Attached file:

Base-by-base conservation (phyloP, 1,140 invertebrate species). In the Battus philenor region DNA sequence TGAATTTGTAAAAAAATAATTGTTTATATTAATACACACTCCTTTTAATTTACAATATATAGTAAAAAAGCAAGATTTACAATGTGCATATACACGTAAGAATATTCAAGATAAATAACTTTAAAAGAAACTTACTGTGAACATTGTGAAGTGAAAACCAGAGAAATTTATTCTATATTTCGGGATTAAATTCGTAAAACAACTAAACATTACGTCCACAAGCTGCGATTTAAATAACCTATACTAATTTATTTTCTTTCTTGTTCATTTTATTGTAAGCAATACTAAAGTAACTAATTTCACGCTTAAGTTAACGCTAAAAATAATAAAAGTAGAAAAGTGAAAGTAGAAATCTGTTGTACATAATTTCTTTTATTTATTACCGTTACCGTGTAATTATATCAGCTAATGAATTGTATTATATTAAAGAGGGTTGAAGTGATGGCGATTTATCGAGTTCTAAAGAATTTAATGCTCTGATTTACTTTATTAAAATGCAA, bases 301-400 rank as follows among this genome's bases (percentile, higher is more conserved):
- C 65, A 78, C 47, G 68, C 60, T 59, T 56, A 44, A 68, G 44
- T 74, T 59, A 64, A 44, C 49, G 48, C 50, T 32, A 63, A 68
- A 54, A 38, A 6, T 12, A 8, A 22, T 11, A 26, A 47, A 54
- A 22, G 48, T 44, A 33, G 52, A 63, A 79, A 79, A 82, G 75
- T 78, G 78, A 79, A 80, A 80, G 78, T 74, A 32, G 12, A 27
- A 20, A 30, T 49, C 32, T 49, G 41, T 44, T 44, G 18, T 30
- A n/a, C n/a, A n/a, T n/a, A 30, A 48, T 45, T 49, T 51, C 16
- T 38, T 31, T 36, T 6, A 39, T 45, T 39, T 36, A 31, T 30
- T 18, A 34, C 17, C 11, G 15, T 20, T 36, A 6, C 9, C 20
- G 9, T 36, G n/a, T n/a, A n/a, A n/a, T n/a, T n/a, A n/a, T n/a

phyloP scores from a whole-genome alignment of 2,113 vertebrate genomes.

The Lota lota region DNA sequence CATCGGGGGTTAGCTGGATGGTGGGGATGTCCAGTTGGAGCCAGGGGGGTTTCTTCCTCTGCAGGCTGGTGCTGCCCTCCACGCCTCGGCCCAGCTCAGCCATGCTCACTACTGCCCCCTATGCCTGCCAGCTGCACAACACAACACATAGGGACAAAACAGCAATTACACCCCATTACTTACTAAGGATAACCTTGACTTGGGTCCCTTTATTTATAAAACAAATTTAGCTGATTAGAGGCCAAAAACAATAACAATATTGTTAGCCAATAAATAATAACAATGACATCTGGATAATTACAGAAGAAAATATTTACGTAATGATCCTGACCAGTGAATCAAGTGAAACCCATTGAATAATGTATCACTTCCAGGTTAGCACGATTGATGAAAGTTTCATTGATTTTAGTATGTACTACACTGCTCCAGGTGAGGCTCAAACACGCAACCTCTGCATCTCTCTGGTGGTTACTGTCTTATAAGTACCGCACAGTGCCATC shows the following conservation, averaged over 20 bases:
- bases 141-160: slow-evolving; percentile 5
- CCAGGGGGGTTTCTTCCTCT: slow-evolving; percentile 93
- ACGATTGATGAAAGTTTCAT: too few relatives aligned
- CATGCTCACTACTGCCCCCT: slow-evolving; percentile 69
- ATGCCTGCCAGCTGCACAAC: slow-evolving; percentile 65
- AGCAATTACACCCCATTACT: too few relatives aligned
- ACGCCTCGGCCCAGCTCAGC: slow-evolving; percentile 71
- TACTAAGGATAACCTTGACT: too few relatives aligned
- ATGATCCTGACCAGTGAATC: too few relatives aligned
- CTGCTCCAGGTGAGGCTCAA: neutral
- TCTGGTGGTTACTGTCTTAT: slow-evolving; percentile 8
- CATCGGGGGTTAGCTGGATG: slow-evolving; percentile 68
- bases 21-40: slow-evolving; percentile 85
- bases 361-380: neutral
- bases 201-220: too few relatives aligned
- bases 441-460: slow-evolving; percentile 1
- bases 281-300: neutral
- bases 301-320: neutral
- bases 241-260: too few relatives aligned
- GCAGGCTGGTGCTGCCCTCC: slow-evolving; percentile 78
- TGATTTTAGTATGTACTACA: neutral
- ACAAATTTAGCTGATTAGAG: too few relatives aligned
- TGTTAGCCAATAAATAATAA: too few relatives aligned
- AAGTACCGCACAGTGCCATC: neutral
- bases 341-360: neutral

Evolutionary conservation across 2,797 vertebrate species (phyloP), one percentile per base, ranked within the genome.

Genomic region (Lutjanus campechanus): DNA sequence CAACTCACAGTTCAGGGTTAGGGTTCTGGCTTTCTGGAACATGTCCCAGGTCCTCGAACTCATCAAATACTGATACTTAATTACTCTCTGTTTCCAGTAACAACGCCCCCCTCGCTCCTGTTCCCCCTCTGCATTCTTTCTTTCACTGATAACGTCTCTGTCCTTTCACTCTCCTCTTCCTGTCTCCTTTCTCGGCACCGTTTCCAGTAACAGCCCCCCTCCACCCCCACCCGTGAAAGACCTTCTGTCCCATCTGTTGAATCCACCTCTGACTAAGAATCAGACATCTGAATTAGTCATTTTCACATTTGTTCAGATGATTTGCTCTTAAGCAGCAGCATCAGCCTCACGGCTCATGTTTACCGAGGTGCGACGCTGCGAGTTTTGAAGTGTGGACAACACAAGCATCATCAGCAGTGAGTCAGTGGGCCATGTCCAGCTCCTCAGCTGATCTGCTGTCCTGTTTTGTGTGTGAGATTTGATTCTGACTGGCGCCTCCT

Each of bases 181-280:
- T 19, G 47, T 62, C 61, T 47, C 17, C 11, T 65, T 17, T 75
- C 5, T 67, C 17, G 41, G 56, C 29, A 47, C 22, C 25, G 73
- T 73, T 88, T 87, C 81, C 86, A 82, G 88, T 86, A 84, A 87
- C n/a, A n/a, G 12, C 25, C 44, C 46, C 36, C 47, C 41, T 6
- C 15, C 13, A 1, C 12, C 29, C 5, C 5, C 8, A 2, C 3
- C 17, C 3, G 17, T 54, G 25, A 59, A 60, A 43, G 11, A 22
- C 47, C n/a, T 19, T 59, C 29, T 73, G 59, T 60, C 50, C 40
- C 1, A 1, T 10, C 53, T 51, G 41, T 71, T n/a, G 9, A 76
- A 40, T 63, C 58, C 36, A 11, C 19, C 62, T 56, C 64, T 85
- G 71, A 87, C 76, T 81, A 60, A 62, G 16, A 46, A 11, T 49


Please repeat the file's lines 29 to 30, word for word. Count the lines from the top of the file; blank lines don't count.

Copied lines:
- bases 441-460: slow-evolving; percentile 1
- bases 281-300: neutral